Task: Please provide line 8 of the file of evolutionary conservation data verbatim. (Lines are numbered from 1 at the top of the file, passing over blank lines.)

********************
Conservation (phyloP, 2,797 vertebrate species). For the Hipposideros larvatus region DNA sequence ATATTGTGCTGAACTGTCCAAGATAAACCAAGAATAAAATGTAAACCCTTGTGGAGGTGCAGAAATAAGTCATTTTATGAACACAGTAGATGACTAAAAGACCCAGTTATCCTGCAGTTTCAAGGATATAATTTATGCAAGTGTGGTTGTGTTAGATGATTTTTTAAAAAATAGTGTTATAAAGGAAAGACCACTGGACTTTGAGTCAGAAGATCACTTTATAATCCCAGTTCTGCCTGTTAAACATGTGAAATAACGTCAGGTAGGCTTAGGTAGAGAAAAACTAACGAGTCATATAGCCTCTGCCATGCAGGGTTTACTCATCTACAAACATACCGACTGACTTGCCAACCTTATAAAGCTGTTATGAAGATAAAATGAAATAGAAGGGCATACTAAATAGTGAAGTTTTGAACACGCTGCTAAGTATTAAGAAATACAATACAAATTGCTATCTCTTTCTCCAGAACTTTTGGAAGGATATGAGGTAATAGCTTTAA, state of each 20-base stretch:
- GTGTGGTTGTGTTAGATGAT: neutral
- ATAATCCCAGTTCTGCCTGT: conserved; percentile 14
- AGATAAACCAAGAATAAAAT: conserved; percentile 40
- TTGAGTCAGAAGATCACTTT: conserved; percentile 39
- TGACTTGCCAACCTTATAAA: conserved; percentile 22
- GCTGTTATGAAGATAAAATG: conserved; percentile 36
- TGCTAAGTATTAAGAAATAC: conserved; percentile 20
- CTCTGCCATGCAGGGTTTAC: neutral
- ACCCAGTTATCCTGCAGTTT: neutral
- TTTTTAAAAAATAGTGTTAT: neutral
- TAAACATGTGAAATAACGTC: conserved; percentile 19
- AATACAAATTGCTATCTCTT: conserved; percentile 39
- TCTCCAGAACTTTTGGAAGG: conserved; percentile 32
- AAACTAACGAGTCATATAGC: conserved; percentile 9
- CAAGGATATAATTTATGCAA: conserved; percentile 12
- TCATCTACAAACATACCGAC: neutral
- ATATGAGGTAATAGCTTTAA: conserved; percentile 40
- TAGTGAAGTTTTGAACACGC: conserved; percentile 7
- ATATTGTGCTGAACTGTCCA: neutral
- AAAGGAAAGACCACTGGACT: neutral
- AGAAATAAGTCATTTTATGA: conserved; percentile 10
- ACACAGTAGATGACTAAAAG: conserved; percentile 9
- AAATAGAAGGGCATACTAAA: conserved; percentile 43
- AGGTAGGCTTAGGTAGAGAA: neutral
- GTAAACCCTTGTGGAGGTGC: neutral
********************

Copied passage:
- TGCTAAGTATTAAGAAATAC: conserved; percentile 20